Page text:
Ward + Blake Architects was built on a distinctive vision: Be provocative in thought, flexible in nature, and disciplined in execution. Since 1996, Ward + Blake have been creating homes and public spaces that reference the land and the history of the region while also embracing cutting-edge construction materials and techniques.
Raised in Wyoming, Tom Ward returned to Jackson Hole in the late 1980’s after spending 10 years in New York City. He formed Ward+Blake Architects with partner Mitch Blake in 1996.
In 2002 he developed a post-tensioned rammed earth process to address building systems with a low carbon footprint. In 2004 he was awarded a patent for the process he named “Earthwall”. Tom feels that his architectural education at Arizona State University gave him a unique preview of the green building movement.
At the time of his matriculation, ASU was the leading architectural institution working with passive and active solar applications as well as cutting edge energy conservation technology.
Designing buildings that acknowledges stewardship with the land is second nature to him, and the green building movement represents a continuing force in his practice of environmentally specific architecture.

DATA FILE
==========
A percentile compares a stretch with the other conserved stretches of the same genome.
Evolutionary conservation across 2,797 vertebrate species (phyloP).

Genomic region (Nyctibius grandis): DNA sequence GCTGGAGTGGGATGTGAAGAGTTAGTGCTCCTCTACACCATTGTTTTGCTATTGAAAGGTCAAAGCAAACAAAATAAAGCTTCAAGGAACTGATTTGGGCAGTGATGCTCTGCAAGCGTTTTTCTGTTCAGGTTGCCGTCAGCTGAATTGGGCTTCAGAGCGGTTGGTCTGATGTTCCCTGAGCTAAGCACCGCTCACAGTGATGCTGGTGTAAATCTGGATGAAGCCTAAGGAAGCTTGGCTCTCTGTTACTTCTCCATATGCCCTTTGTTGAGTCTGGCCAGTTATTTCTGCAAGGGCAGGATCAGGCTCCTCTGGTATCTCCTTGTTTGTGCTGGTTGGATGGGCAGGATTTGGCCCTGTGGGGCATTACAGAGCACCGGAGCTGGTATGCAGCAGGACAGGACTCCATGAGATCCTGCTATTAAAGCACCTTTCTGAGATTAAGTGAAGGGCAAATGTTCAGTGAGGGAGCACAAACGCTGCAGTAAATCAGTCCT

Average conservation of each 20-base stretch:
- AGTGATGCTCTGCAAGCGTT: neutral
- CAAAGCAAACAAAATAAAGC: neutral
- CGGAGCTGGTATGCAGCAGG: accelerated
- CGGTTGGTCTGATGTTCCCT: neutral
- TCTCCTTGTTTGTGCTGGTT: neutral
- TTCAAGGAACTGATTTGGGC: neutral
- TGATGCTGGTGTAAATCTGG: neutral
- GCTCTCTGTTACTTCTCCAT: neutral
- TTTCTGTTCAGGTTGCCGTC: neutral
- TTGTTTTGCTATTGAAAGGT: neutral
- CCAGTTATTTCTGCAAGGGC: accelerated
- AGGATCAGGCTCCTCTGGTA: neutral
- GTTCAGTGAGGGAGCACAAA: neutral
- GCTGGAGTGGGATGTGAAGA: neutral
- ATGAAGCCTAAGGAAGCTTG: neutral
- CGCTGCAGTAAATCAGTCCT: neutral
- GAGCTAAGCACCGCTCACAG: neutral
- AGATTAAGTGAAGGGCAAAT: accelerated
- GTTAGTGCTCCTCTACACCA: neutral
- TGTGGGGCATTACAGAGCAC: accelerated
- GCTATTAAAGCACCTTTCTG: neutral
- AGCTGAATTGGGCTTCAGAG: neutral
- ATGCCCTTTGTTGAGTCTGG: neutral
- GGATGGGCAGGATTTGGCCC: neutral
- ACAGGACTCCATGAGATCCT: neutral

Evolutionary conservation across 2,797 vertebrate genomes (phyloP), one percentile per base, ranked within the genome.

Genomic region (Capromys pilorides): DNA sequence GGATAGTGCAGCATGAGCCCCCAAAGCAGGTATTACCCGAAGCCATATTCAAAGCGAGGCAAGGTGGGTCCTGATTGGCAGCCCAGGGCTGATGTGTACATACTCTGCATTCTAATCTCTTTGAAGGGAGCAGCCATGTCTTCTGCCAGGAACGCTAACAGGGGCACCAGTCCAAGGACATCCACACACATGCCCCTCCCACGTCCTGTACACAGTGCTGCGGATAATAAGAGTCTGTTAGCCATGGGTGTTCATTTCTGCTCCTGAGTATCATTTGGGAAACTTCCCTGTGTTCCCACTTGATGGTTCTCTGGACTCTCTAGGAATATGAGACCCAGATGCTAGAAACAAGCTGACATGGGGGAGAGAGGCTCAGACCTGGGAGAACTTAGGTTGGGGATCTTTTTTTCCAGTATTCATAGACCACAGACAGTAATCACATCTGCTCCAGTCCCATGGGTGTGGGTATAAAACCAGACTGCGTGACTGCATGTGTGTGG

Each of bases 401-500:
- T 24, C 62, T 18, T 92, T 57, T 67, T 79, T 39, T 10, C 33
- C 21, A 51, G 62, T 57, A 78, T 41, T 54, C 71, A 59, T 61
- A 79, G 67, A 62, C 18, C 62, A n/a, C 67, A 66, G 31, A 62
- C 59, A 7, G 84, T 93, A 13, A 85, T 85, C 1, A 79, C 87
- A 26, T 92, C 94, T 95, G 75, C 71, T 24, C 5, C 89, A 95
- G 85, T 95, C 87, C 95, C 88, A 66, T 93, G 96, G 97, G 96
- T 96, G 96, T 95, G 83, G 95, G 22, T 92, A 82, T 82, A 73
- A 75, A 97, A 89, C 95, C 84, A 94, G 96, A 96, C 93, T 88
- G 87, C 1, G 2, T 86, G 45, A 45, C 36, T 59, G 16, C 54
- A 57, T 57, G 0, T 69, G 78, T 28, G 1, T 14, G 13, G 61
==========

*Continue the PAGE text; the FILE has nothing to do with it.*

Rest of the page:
Mitch Blake, AIA, LEED AP
Mitch Blake developed a love for nature growing up on the banks of the Snake River in Idaho. Working on the family farms instilled an intimate connection with the land and a reverence toward the bio-climatic environment.
After graduating from the University of Idaho in 1983, Mitch worked in Salt Lake City for several years gaining experience with concrete, masonry and steel. Bringing this experience to Jackson Hole in 1987, Mitch found a wealth of new inspiration in the natural elements of Wyoming.
“I’m a big fan of expressing the structure and letting all of the materials be what they are – finished in as natural a state as possible,” he says. “It connects the architecture to the environment in a simple and honest way.”
In 1996, Blake partnered with Tom Ward and set the stage for a symbiotic architectural practice dedicated to ecological principals and designing buildings that harmonize with their environment.